France’s deadliest terrorist attack in modern memory unfolded with chilling precision here Wednesday as gunmen speaking fluent French burst into a satirical newspaper’s weekly staff meeting and raked the room with bullets, leaving behind what one witness described as “absolute carnage.”

The assault claimed a dozen lives, including the provocative paper’s well-known editor and two police officers, while traumatizing a nation that had long feared such an assault but was nonetheless shocked by the ferocity and military-style professionalism with which it was carried out.

After shooting dead their final victim, the exultant killers calmly fled the scene, sparking a manhunt that extended across this capital city and deep into its suburbs. Police named three suspects, and one of them was reported Thursday to have surrendered.

Authorities also said Thursday that “several arrests” had been made since the attack.

France raised its security alarm to the highest level and mobilized teams on foot, by air and in vehicles seeking the three masked assailants, who carried out the assault shouting the Arabic call of “Allahu Akbar,” or “God is great,” amid the gunfire, according to video posted by France’s state-run broadcaster.

Editor's note: This video contains graphic content. Videos shot near the Paris office of Charlie Hebdo captured two gunmen fleeing the area. One shows the gunmen shooting a police officer. (The Washington Post)

By early Thursday, police had surrounded an apartment building in the city of Reims, about a two-hour drive from Paris, with media reporting that a swarm of heavily armed officers was preparing to raid the site. But they pulled back around 2 a.m., apparently without making any arrests.

According to police and other officials, two of the suspects are French brothers in their early 30s, Said and Cherif Kouachi. Both are from the Paris region. The third is 18-year-old Hamyd Mourad from Reims. There were conflicting reports on whether the teenager was also a French national.

Later Thursday morning, news outlets citing French judicial officials reported that Mourad had turned himself in at a police
station in Charleville-Mezieres, about 140 miles northeast of Paris near the Belgium border.

Wednesday’s mass killing added Paris to a list of European capitals, including London and Madrid, that have experienced major terrorist attacks since the Sept. 11, 2001, attacks in the United States.

The assault came at a time of heightened anxiety across Europe about the threat of radical Islamist groups as thousands of young men and women from across the continent have poured into Syria to join the fight there. Many have come home radicalized by the experience.

There was no indication Wednesday that any of the assailants had battlefield experience. But experts said the men were well prepared for their mission, and there were widespread reports that one of the alleged suspects, Cherif Kouachi, had been convicted of recruiting fighters to battle American forces in Iraq.

Wednesday’s raid was “a terrorist attack, without a doubt,” said French President François Hollande, who later declared Thursday as a national day of mourning.

“Journalists and police officers have been assassinated in cowardly fashion,” Hollande said after visiting the scene. “France is in a state of shock.”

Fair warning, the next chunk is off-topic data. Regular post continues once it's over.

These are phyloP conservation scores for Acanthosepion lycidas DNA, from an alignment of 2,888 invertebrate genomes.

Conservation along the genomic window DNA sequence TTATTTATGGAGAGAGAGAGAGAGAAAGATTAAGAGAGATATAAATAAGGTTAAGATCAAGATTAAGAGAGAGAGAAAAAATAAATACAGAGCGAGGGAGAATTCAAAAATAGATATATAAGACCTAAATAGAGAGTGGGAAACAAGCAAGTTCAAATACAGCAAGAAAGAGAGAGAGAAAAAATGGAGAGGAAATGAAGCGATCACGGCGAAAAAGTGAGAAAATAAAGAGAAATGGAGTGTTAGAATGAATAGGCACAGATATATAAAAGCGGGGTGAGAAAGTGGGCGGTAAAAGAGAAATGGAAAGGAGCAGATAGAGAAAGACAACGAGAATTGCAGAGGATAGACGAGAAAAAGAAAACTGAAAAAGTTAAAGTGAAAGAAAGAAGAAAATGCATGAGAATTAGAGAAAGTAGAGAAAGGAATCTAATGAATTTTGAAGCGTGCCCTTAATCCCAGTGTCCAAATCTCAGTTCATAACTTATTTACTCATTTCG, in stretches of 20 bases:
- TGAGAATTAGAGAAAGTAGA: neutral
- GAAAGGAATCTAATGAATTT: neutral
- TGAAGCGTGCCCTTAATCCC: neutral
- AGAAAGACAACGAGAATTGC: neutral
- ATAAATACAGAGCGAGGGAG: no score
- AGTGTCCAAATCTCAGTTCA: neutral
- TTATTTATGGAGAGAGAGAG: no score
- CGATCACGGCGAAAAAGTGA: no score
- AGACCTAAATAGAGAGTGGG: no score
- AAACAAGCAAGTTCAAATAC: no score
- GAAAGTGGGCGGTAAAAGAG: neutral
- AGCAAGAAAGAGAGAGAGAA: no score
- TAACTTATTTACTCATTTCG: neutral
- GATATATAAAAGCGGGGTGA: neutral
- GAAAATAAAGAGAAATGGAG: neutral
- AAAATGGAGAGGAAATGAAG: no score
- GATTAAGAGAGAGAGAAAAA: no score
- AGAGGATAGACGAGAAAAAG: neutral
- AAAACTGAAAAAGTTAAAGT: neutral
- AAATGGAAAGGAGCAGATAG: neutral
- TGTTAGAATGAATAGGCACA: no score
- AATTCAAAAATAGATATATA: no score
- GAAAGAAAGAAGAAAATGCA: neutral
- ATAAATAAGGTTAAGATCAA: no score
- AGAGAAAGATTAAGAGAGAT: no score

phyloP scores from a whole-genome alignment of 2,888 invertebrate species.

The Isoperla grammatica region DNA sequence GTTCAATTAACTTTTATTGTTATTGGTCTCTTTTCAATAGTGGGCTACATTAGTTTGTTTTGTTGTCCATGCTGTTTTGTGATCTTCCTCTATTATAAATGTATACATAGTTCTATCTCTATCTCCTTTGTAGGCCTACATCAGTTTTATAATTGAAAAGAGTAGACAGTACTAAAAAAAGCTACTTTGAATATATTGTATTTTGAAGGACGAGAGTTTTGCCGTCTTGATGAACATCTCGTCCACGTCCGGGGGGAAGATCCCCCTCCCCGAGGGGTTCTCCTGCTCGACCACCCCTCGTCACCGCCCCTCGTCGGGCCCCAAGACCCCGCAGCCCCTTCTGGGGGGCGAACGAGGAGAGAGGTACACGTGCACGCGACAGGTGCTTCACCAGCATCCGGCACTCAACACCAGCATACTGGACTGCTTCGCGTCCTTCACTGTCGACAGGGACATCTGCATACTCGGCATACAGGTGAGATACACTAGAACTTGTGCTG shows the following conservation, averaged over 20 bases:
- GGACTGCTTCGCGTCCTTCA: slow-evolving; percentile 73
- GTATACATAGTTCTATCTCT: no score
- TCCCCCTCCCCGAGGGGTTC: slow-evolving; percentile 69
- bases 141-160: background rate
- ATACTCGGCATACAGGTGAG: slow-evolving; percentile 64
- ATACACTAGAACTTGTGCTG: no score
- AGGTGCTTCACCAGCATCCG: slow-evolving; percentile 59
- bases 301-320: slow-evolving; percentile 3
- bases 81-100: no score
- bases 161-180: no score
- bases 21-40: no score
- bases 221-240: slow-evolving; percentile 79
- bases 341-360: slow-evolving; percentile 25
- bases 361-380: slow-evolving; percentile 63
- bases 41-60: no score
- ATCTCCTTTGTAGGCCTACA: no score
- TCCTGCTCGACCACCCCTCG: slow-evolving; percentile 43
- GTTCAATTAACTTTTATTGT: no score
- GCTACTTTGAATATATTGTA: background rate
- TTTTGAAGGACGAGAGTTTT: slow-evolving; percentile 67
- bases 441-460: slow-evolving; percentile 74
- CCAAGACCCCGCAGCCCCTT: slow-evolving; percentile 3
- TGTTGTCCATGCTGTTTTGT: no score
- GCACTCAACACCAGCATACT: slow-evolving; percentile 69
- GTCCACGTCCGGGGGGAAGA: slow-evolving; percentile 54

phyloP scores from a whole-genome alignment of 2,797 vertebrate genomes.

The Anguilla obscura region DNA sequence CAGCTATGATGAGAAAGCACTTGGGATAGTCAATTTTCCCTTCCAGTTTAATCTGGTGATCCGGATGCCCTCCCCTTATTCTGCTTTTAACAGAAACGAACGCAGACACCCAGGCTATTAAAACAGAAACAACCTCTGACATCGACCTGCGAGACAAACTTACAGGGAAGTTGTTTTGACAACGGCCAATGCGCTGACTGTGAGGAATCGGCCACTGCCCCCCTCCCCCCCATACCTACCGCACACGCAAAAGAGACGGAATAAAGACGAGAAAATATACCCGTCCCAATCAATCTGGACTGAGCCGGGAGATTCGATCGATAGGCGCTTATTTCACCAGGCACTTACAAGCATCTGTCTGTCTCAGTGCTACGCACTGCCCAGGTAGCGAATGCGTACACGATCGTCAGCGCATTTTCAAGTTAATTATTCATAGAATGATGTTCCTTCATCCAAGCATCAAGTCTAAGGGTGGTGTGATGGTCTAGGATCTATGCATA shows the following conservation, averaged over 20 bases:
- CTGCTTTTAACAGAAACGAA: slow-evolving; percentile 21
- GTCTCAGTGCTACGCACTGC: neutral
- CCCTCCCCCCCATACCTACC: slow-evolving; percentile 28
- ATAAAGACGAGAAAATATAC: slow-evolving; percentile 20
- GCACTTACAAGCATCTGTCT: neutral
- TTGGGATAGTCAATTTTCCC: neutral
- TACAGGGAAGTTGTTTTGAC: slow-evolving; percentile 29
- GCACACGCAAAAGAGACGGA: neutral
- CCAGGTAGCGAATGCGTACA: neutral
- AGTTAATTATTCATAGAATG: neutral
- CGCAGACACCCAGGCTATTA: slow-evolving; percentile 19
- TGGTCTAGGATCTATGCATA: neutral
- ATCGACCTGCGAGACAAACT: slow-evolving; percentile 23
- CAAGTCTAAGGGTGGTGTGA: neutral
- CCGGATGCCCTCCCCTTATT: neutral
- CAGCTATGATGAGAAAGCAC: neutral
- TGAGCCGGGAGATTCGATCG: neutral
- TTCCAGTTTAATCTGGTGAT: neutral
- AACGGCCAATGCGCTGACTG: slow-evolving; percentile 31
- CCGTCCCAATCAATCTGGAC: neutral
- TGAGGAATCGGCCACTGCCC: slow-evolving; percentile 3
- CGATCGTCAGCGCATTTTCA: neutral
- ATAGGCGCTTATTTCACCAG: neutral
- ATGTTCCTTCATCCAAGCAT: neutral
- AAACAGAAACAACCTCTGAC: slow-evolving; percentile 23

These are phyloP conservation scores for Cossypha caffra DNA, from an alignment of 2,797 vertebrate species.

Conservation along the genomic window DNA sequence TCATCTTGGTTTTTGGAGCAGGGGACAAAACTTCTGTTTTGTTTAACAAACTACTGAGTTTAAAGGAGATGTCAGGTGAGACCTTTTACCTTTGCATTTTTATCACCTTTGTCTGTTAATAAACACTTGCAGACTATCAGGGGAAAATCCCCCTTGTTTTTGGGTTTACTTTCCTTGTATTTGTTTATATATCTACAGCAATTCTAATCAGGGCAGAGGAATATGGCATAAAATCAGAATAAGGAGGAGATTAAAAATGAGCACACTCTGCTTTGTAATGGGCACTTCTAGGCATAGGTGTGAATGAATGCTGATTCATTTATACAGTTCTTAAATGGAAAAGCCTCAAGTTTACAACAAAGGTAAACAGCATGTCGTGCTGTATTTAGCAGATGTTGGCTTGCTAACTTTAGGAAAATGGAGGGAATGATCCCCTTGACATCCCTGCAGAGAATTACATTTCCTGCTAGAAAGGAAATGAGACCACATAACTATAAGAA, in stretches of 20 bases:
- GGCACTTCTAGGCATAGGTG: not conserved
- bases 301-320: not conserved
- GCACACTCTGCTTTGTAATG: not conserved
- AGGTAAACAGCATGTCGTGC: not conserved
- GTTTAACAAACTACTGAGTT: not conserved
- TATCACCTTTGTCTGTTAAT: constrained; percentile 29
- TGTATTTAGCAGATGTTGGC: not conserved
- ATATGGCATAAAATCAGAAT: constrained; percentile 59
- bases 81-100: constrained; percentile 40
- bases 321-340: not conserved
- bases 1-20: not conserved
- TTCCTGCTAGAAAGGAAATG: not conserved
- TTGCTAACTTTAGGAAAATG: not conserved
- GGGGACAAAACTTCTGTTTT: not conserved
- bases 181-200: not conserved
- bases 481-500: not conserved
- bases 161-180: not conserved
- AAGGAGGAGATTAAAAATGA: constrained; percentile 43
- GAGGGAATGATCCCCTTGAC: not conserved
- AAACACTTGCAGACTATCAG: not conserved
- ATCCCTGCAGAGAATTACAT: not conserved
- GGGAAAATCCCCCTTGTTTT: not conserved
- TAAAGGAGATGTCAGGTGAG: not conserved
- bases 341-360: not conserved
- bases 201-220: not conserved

The attack coincided with a staff meeting at the weekly Charlie Hebdo newspaper and left its well-known editor, Stéphane Charbonnier, and other prominent cartoonists among the dead.

[Read: What is Charlie Hebdo?]

Edouard Perrin, a former writer for the newspaper who was in the office across the hall at the time of the attack, said he took cover when the shooting started and was among the first to enter after the killers fled.

“When we got inside, it was an absolute carnage, in the proper sense of the word,” he said.

In addition to the dead, he said, “there were survivors. We carried out CPR on them. I touched one person lying on the ground. The body had no pulse.”

Later, at the sealed offices and on nearby streets, forensic experts looked for DNA or other possible clues to aid in the rapidly expanding hunt. Others pored over security-camera video and cellphone images posted online.

Across Paris, meanwhile, security patrols were stepped up at media outlets, transportation hubs and other key sites.

The attack is likely to raise calls for tougher crackdowns on suspected extremists in a country that has faced decades of internal tensions over its Muslim population, which at 5 million is the largest in Europe.

In recent years, France has thrust itself to center stage in the war against Islamist extremism. In 2013, French forces joined those loyal to Mali’s government to push back an onslaught by Islamist militants. France was also the first nation to join the U.S.-led effort against the Islamic State in Syria and Iraq, conducting bombing raids.

In just the past several weeks, France has been particularly on edge. Before Christmas, a man yelling “God is great” in Arabic was shot after stabbing three police officers in a suburb of Tours in central France.

Also, 23 people were injured in Nantes and Dijon after men, in two separate incidents, drove vehicles into crowds. French officials deployed between 200 and 300 more military personnel on the streets last week, in addition to 780 already on the ground.

But the mood in Paris on Wednesday was less angry and fearful than mournful and resolved.